Andrew Tao, Author

Andrew Tao is a senior who is most interested in magical realism. He enjoys reading short stories and novels by authors ranging from O. Henry to Gabriel Garcia Marquez.


The light was fading by the time he killed the ignition. The autumn sun hung low in the sky. Claude looked out his car window at the house, comparing the scene with the image in his head. He saw the pine tree across the lawn. It still stood a stone’s throw away from the little satellite dish they used to decorate with plastic flamingos every year for Mama’s birthday. A crown of dandelion flowers sprouted from the structure’s base, the petals now fraying into balls of white cotton, splayed outward like the collective splash of water from a fallen stone. He could see them blowing the bits of white across the lawn, him pulling grass blades together in a cross and fighting to see which would break first, her winding and unwinding the sheaths around her fingers and combing the earth for four-leafed clovers. 

They had both called her Mama — even though she was really only Augusta’s biological mother, Claude would stay at the house so often the mailman would greet him by name and ask him how his sister was when he came down the drive Sunday mornings. With his eyes furiously scanning the body of the pine, Claude could still see lines etched into the graying bark, collectively twisting into hearts and stars and rings and birds. Looking at the attic window peeking out the roof of the house, he remembered watching for her father with her, listening to the growl of the engine grow louder and then fade and then cut out each night in the driveway. He remembered the look on her face when, one night, the money was gone and the engine never came.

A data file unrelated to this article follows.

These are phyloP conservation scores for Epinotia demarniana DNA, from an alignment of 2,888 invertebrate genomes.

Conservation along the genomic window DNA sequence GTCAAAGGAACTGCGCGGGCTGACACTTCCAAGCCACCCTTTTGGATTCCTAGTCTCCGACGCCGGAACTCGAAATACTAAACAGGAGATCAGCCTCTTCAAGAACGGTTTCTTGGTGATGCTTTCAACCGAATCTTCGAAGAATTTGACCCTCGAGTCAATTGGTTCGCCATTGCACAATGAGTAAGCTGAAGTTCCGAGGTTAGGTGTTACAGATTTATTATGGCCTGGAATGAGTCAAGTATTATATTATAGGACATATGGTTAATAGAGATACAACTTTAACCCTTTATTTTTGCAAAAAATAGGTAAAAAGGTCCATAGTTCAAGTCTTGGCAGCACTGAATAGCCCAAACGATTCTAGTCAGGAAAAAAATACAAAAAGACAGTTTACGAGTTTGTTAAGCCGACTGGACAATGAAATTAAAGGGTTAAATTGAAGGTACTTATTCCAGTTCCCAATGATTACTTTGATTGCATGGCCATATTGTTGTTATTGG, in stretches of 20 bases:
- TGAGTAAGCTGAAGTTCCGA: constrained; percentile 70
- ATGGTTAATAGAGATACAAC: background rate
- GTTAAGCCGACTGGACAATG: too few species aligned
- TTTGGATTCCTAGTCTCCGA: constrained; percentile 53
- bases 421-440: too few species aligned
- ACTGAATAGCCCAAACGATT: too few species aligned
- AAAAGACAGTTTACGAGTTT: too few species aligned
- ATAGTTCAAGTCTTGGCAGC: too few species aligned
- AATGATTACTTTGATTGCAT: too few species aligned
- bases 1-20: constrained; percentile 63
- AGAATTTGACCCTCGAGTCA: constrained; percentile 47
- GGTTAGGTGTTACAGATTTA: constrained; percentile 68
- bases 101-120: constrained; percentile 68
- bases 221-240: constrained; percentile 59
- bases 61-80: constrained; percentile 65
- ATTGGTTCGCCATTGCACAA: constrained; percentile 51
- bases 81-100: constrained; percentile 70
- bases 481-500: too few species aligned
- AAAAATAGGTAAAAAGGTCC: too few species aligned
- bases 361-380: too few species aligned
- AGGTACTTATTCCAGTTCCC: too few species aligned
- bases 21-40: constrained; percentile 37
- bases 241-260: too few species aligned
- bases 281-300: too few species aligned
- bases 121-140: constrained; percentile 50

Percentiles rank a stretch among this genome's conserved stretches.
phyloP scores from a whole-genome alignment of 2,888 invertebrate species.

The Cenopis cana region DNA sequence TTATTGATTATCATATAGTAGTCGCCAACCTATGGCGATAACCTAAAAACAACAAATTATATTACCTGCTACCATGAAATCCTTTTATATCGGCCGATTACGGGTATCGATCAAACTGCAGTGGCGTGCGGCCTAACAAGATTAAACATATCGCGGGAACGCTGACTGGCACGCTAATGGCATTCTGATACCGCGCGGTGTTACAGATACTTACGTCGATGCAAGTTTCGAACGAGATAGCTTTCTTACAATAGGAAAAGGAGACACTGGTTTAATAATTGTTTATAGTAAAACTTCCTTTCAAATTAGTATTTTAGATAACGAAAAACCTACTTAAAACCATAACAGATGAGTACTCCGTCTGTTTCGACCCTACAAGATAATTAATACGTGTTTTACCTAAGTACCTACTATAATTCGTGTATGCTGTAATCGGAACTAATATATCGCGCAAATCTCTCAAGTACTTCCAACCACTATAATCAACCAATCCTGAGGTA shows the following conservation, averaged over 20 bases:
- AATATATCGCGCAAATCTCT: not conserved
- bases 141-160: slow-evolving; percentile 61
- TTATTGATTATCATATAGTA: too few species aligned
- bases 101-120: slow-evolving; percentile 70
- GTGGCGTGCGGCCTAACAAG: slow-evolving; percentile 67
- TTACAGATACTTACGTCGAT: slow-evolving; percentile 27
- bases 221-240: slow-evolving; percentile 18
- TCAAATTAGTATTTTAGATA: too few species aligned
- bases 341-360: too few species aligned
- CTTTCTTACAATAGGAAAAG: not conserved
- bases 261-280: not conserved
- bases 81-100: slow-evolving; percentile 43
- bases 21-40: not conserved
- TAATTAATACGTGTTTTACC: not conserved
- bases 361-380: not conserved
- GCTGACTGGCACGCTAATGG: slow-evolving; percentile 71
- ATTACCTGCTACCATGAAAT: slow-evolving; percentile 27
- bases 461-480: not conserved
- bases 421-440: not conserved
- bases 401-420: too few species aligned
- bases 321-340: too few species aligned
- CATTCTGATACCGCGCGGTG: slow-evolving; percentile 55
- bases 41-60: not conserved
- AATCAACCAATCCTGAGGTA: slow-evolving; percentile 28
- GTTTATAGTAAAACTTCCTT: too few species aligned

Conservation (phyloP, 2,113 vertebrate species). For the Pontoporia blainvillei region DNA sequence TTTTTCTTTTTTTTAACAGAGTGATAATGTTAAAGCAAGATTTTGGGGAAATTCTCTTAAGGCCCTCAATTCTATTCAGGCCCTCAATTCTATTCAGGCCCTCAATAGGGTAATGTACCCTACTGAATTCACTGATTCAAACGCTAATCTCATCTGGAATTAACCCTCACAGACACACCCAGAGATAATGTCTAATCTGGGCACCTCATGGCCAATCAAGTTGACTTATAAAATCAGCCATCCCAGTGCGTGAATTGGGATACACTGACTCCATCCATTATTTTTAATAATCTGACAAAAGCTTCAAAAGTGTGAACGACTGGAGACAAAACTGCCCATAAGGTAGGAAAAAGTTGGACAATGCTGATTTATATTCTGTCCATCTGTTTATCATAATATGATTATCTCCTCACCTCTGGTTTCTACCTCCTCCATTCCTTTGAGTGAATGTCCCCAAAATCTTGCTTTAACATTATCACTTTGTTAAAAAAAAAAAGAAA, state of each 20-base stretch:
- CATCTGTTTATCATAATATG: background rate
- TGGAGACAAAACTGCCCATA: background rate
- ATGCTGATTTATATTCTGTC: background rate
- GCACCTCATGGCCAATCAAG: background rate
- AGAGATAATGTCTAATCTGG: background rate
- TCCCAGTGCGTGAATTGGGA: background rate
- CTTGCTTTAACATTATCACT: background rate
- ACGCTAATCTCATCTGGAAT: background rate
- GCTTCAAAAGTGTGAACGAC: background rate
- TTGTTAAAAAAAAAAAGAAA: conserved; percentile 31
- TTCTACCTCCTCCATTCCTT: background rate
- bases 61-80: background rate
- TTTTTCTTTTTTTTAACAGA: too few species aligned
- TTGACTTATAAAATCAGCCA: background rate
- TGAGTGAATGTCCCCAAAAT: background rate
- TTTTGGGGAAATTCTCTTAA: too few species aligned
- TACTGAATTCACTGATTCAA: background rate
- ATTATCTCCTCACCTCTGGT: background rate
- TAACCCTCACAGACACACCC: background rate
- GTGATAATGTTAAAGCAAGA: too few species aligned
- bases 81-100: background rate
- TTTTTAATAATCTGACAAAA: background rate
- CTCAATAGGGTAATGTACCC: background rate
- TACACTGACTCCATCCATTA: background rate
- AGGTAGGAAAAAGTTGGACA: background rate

They fell in love the spring the birds came early. Claude had never been comfortable with her father around the house, but with him gone, he would spend weeks on end sleeping in the low-ceilinged attic above her bedroom. Mama wouldn’t let them sleep in the same room. But at night, with the headlights of passing cars projecting the shadows of shifting vines against their curtains, they would slip notes between the cracks of the floorboards and whisper into the damp dust about the books they would read, the things they would do, the places they would see in all the days to come. 

Some nights, Augusta would sneak into the attic and the room would be filled with their crying over the ending of all things real and laughing over her complaining about the sweaty boys whose pits smelled like vinegar when they tried to drape their soggy arms around her. Under the light of the moon, they would stitch little toy birds and teach them to do somersaults and to stand up to bullies and to leap and to fly. Then they would slide the curtains open, distinguish the flickering shadows, and stare at the infinity of stars in their own little square of space. In the fall they would go apple picking while the air was still ripe with promises.

It was the winter when she began seeing pink and blue. He held her in his arms and asked her what to do, then told her what to do, then screamed at her what to do. She took him to a crater in the buried cornfield, the middle of an endless sheet of paper under the multitude of stars, and asked him if they would stay burning forever. He took her hands in his and dug one knee into the ground and reached into his pocket and closed his eyes, but when he opened them again he was running far, far away. His mother had long ago stopped asking him to come home and, with his fake driver’s license in hand, he could feel the touch of freedom on his lips every day as he woke up. As he listened, the final birds of the year were passing under the sun and sounding their barbarous yawps over the rooftops of the world. The night he left, he had watched her through the floorboards and into the early hours of the morning. He had crafted the final image of her cheek into his mind, glistening with the rain that kept falling from above. He took nothing but the keys and an altoids tin filled with pine needles.